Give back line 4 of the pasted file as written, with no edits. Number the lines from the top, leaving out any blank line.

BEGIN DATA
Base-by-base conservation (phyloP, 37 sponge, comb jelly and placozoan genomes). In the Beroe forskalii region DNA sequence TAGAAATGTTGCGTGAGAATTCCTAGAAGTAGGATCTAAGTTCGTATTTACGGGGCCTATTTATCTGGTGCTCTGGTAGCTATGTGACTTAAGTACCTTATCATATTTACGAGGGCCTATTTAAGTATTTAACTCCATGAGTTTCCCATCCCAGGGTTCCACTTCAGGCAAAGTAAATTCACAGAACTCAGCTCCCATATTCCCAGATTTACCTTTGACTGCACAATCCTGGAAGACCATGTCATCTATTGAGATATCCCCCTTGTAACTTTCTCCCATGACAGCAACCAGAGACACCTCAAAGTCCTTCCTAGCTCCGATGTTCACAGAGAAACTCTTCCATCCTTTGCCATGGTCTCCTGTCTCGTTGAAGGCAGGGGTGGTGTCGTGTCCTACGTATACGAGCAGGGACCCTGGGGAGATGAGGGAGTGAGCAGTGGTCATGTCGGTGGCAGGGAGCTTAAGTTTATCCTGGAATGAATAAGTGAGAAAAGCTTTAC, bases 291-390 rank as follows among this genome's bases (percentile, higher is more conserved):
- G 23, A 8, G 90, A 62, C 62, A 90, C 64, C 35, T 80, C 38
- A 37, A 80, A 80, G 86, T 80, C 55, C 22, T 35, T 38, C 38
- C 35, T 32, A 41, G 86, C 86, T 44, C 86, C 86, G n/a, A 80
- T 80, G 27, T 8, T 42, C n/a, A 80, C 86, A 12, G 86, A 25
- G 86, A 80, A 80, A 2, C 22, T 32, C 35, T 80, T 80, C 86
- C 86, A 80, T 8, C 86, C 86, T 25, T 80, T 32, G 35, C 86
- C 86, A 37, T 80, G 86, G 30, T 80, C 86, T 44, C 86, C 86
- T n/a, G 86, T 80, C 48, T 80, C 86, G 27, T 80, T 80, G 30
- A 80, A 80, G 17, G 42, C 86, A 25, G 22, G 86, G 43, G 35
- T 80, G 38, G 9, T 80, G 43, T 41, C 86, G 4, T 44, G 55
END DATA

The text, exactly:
- C 35, T 32, A 41, G 86, C 86, T 44, C 86, C 86, G n/a, A 80